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We use a CMS, which is a real pain to use when it comes to encoding, but still I need to generate a Structure for it.

I set: Encoding.default_internal to UTF-8, I tried with # Encoding: UTF-8 and I wrote the files with File.open("filename", "w:UTF-8") but I always got something like this:

DOMDocument::loadXML() [domdocument.loadxml]: Input is not proper UTF-8, indicate encoding ! Bytes: 0xF6 0x6A 0xE4 0x6B in Entity, line: 7DOMDocument::loadXML() [domdocument.loadxml]: Empty string supplied as input

The file contains öäü, and, if I remove them, it works like expected.

If I use the Notepad++ function "Convert to UTF-8 without BOM" and write the "Umlaute (öäü)" manually in it, it works.

Changing the values to HTML entities like ö, is no option, as they would appear this way in the backend.

PS: It's written with JRuby.

share|improve this question
    
Did your XML file have the proper encoding at the header line?: <?xml version="1.0" encoding="UTF-8"?> –  Miguel Prz Jan 23 '13 at 15:27
    
yes, i forget to mention that. I dont even generate the XML i just copy a working default "template" and replace the title –  b1nary Jan 23 '13 at 16:10
    
How do you replace the title? Could the XML be mangled after the replace? Have you tried running the XML through something like xmllint to verify the process and the XML data separately? Is the text being inserted inside a CDATA block, and have the values been converted to an encoded format or are they still raw? –  the Tin Man Jan 23 '13 at 16:15
    
I have the template in an string, then just .gsub('{TITLE}', current[:title]), and yes i tried current[:title].encode("UTF-8). But thx for the hint with xmllint, it replaced the "Umlaute" with &#xF6; and similar, which seems to get interpreted right from the backend which automatically fixes the page then. 1 title is in CDATA and one without, doesnt seem to make any difference, also i encode the strings explicitly to UTF-8 –  b1nary Jan 23 '13 at 16:23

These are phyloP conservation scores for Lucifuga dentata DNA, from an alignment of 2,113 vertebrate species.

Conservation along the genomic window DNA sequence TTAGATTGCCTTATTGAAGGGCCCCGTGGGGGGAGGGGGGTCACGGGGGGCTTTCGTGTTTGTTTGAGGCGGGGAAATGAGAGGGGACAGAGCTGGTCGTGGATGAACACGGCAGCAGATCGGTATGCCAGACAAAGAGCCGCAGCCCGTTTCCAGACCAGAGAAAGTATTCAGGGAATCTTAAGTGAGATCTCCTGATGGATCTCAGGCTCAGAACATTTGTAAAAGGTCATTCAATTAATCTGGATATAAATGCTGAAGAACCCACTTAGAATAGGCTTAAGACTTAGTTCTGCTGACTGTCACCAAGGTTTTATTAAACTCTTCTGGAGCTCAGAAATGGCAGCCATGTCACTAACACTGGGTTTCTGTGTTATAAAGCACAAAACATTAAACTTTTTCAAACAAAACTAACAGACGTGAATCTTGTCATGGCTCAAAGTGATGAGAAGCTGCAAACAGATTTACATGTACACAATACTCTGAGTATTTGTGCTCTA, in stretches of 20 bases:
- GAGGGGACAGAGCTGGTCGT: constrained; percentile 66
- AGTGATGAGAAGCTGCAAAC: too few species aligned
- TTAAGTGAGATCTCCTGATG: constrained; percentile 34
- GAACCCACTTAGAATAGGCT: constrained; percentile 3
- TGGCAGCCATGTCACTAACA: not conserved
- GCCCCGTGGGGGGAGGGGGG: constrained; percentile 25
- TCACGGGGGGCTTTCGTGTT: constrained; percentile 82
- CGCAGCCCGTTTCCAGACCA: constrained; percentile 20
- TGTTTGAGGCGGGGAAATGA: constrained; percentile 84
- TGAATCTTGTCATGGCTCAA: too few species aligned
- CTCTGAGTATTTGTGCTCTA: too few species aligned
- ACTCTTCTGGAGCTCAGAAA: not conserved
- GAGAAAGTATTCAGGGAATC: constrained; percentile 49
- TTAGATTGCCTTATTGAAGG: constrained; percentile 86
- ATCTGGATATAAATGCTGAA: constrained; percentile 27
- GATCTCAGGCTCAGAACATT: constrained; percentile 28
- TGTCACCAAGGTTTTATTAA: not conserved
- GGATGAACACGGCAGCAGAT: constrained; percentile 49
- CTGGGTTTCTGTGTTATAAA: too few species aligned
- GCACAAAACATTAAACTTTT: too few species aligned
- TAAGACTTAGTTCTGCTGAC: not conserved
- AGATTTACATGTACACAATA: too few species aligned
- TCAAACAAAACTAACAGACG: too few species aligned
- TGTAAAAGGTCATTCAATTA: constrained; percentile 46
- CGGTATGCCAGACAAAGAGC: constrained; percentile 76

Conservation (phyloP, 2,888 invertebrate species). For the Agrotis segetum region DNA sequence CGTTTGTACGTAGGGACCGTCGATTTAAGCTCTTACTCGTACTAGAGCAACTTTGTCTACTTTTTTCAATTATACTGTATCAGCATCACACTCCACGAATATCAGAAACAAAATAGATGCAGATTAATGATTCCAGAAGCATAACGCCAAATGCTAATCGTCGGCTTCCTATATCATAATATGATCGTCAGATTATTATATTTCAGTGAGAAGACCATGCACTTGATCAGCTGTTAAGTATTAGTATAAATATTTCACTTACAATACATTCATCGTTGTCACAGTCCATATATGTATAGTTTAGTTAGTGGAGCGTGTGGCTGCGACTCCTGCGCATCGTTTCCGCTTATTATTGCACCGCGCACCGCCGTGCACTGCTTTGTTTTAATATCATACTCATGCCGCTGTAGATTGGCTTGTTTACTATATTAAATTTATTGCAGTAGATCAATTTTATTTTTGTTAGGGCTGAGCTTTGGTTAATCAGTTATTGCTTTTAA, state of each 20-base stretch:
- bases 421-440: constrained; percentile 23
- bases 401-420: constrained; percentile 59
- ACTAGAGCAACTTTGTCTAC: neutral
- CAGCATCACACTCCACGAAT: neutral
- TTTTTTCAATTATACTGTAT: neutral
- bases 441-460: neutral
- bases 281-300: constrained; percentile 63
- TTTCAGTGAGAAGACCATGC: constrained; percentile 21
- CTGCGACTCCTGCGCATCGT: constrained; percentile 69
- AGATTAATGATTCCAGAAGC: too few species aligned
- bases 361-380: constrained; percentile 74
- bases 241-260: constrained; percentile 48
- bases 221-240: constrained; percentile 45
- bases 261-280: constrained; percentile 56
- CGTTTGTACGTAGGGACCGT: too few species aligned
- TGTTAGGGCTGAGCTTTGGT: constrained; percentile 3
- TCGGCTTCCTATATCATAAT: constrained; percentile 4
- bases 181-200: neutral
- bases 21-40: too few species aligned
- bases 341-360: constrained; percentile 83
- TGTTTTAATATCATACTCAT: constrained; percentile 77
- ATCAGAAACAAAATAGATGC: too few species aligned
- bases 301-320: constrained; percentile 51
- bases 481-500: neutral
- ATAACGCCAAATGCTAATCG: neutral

The message Bytes: 0xF6 0x6A 0xE4 0x6B suggests that the input is in iso-8859-1 encoding. How are you reading the input? You might need to do something like File.open("input_file"), "r:iso-8859-1", or handle the encoding with encode (or possibly force_encoding). –  matt Jan 23 '13 at 17:32

1 Answer 1

You don't say how you are modifying the XML, but if you're doing it with regular expressions and gsub you're walking on the wild side.

I highly recommend using an XML parser/generator to modify the XML. XML is a strict specification, especially when dealing with non-ASCII characters, and a good parser/generator will take that stuff into account when inserting text.

For example, using Nokogiri:

# encoding: utf-8

require 'nokogiri'

doc = Nokogiri::XML(<<EOT)
<root>
  <atextnode>content</atextnode>
</root>
EOT

atextnode = doc.at('atextnode')
atextnode.content = "öäü"
puts doc.to_xml

Outputs:

<?xml version="1.0"?>
<root>
  <atextnode>&#xF6;&#xE4;&#xFC;</atextnode>
</root>

Changing the output encoding to UTF-8:

puts doc.to_xml(encoding: 'UTF-8')

Outputs:

<?xml version="1.0" encoding="UTF-8"?>
<root>
  <atextnode>öäü</atextnode>
</root>
share|improve this answer
    
Sure this would be cool, but the tool actually has to handle all kind of templates and should not be limited to XML, but maybe i can borrow some converting functions from nokogiri ^^ –  b1nary Jan 23 '13 at 16:30
    
Nokogiri ONLY parses XML and HTML. You won't get it to parse/generate anything else because it relies on libXML. It's easy enough to sniff out what type of file something is, and conditionally branch on that, allowing Nokogiri to be used for just the stuff it's designed to do. –  the Tin Man Jan 23 '13 at 16:35
    
With borrow i ment like searching there source for what they are doing as my str.gsub('ä','&#xE4;').gsub("ü",'&#xFC;').gsub('ä','&#xF6;').force_encoding('Wi‌​ndows-1252').encode("UTF-8") not really does anything that would work... Also "use this library" is really not the answer i was thinking about. Nokogiri has heavy depencies. Still thx for your help –  b1nary Jan 23 '13 at 16:40
    
What heavy dependencies? libXML is a standard install, or easily installed on *nix boxes and easily added to other OSes. If you're using JRuby, I wouldn't be surprised if you had to install libXML to get Java working. –  the Tin Man Jan 23 '13 at 16:52
    
the tool runs on windows machines only and i need to pack it into a jar later on. for this purpose each depency is one to much. But yeah i actually thought there are more. Still, your tip solved my problem, the &# encoding gets fixed from the CMS, it works for me for now. So thx –  b1nary Jan 23 '13 at 16:56

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